Worsthorne scandal

I would recommend to anyone at all taken in by Peregrine "a part of me wants to believe in her sincerity" Worsthorne's review of Christine Keeler's The Truth at Last (Books, 26 February) to read Phillip Knightley's and Caroline Kennedy's An Affair of State: the Profumo case and the framing of Stephen Ward (1987).

At his court case, Ward said that Keeler, Mandy Rice-Davies and Vickie Barrett had lied in court through "malice, cupidity". Knightley and Kennedy demonstrate that these, and fear, were their motives. Ward was deranged, or, as he himself put it in court, had "an irregular lifestyle".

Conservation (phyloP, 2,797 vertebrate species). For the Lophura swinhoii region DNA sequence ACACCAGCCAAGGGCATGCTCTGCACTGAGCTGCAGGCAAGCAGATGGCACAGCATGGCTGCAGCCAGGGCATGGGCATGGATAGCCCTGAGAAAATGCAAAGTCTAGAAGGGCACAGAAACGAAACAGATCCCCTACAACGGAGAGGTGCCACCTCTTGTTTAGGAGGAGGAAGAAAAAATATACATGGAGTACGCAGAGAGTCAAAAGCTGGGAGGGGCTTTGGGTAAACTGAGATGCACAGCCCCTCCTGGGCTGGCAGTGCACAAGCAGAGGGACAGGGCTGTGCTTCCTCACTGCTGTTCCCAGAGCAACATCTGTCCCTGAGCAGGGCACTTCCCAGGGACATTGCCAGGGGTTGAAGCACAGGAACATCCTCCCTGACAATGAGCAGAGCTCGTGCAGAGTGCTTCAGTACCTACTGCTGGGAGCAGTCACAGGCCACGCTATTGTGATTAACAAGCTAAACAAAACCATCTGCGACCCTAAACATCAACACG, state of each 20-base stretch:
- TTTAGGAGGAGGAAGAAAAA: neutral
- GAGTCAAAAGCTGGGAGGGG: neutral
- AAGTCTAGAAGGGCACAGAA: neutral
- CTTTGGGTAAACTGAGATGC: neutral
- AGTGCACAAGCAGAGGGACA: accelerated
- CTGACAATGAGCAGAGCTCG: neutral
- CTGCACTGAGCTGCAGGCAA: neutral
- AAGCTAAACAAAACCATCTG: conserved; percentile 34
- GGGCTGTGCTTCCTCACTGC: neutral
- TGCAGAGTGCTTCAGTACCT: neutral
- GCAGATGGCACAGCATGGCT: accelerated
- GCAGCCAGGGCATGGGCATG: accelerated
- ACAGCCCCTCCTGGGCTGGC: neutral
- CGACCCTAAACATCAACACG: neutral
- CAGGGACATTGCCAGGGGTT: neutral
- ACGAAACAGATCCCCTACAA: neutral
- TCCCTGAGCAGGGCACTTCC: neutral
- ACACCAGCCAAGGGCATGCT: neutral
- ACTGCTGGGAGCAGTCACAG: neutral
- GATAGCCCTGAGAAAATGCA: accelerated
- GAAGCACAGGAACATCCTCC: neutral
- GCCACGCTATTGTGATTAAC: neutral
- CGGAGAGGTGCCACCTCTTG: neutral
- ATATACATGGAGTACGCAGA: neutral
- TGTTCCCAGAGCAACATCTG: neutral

So ill-informed and unfocused is Wors-thorne that he says Keeler's book reveals Oswald Mosley to be "numbered among her many famous clients". Keeler, an arch-name-dropper, merely claims that Mosley visited Ward on a political matter.

Michael Meadmore
London W12

This article first appeared in the 05 March 2001 issue of the New Statesman, The New Statesman Essay - Democracy can be bad for you